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Death toll from Moscow concert hall attack rises to 133 as Putin addresses the nation

A woman mourns at a makeshift memorial in front of the Crocus City Hall on Saturday, a day after a gun attack in Krasnogorsk, outside Moscow, killed at least 133 people.
Olga Maltseva
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AFP via Getty Images
A woman mourns at a makeshift memorial in front of the Crocus City Hall on Saturday, a day after a gun attack in Krasnogorsk, outside Moscow, killed at least 133 people.

Updated March 23, 2024 at 9:28 PM ET

The death toll from a mass shooting at a concert hall on the outskirts of Moscow Friday evening has risen to at least 133 people. At least another 145 others were reported injured.

The governor of the Moscow region said rescuers ended their search for victims late Saturday evening.

In his first televised address to the nation since the attacks took place, Russian President Vladimir Putin said Saturday afternoon that the Kremlin had arrested all four assailants directly involved in the shooting as well as seven others with suspected ties to the attack.

"All the perpetrators, organizers and those who ordered this crime will be justly and inevitably punished," Putin said.

"We will identify and punish everyone who stands behind the terrorists who prepared this atrocity, this strike against Russia, against our people."

Russia's interior minister said Saturday that all four suspected attackers are foreign citizens.

A U.S. official confirmed to NPR that the U.S. believes an Islamic State affiliate group known as Islamic State Khorasan Province, or ISIS-K, was responsible for the attack. The group, based in eastern Afghanistan, claimed responsibility for the attack on its Telegram channel late Friday.

Members of emergency services work at the scene of the gun attack at the Crocus City Hall concert hall in Krasnogorsk, outside Moscow, on Saturday.
Stringer / AFP via Getty Images
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AFP via Getty Images
Members of emergency services work at the scene of the gun attack at the Crocus City Hall concert hall in Krasnogorsk, outside Moscow, on Saturday.

U.S. intelligence officials also said they had warned the Kremlin earlier this month about a possible attack based on intelligence information.

"The U.S. Government had information about a planned terrorist attack in Moscow - potentially targeting large gatherings, to include concerts," Adrienne Watson, a spokesperson for the National Security Council, said in a statement on Friday.

Watson said the intelligence prompted the U.S. Embassy to issue a security advisory to Americans living in Russia, and share the information with Russian authorities in accordance with its longstanding "duty to warn" policy.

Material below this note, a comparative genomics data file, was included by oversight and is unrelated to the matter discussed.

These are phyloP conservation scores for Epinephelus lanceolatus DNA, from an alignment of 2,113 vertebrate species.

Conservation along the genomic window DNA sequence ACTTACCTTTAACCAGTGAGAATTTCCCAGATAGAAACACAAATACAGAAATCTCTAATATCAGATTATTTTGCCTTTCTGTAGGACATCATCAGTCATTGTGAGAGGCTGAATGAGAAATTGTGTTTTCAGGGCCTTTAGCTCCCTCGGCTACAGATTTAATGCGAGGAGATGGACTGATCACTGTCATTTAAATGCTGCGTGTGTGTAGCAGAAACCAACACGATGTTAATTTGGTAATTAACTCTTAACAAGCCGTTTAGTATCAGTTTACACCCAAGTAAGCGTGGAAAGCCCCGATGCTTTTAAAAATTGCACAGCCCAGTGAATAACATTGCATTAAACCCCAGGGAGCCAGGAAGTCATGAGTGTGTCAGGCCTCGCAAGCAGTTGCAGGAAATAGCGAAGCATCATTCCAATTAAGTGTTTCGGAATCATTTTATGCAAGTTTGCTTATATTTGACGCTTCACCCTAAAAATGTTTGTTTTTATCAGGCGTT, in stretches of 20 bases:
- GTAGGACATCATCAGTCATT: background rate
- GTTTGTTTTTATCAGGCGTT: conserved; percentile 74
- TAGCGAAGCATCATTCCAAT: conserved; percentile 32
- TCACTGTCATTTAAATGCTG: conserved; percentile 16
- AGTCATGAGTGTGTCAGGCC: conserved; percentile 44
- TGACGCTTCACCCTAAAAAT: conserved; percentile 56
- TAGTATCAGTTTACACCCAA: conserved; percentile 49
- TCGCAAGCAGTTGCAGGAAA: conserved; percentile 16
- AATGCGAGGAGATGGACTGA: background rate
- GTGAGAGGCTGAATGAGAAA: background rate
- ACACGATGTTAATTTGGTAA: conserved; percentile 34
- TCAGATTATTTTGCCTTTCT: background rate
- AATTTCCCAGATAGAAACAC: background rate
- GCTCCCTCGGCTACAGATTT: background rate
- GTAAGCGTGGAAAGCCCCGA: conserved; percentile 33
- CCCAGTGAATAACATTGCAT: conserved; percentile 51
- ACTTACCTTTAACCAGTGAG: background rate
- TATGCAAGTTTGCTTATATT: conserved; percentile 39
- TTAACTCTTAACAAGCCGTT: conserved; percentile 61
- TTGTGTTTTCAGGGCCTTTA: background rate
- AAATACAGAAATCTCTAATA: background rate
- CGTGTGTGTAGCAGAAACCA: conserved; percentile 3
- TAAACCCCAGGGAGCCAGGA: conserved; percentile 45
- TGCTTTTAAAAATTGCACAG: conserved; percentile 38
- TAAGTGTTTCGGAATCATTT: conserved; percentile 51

In his remarks on Saturday, Putin made no mention of ISIS-K, instead accusing Ukrainian authorities of trying to help the four assailants escape via Ukraine.

"They tried to hide and moved towards Ukraine, where according to preliminary data, a window was prepared for them on the Ukrainian side to cross the state border," Putin said.

Russian investigators said the assailants were detained in the western Bryansk region, not far from the border with Ukraine. Ukrainian officials have denied any involvement, with Ukraine's foreign ministry accusing Russian authorities of using the deadly assault to try to rally support for the Kremlin's war in Ukraine.

"ISIS bears sole responsibility for this attack," Watson, the NSC spokeswoman, said in a statement on Saturday. "There was no Ukrainian involvement whatsoever."

The attack began late Friday after camouflaged gunmen carrying automatic assault rifles burst into the Crocus City Hall — a large shopping and entertainment center on the western outskirts of Moscow. Concertgoers had gathered at the venue to see the veteran Russian rock band Piknik.

Harrowing video footage shows the men firing at bystanders as they attempted to hide or rush for the emergency exits. Some witnesses reported seeing the assailants pour a liquid on the concert hall's seating and curtains before setting it on fire. Additional footage released by Russian authorities shows the charred seating and debris from inside the venue.

NPR's Charles Maynes spoke to some of those who were inside the venue during the attack.

"The smoke kept coming and coming," said Alexei, a stagehand who told NPR's Charles Maynes he fled his third floor office to escape. He would only give his first name because of security forces present around the site.

"I'm still in a dream," he added, staring at the facade of the now-gutted concert hall.

Another venue employee, Josef, who refused to give a last name for similar reasons, said he was also still reeling from Friday night's events.

"You can imagine any terrorist, you can imagine anything. But to come through this main entrance. To kill the glass and to kill the people behind. I mean...no words. No words."

Putin declared Sunday a national day of mourning in Russia.

People across the country, meanwhile, have made spontaneous memorials with flowers, toys and candles to honor the victims. The local health ministry also said that more than 2,700 people donated blood in the Moscow region on Saturday to support the injured.

Copyright 2024 NPR. To see more, visit https://www.npr.org.

Rebecca Rosman
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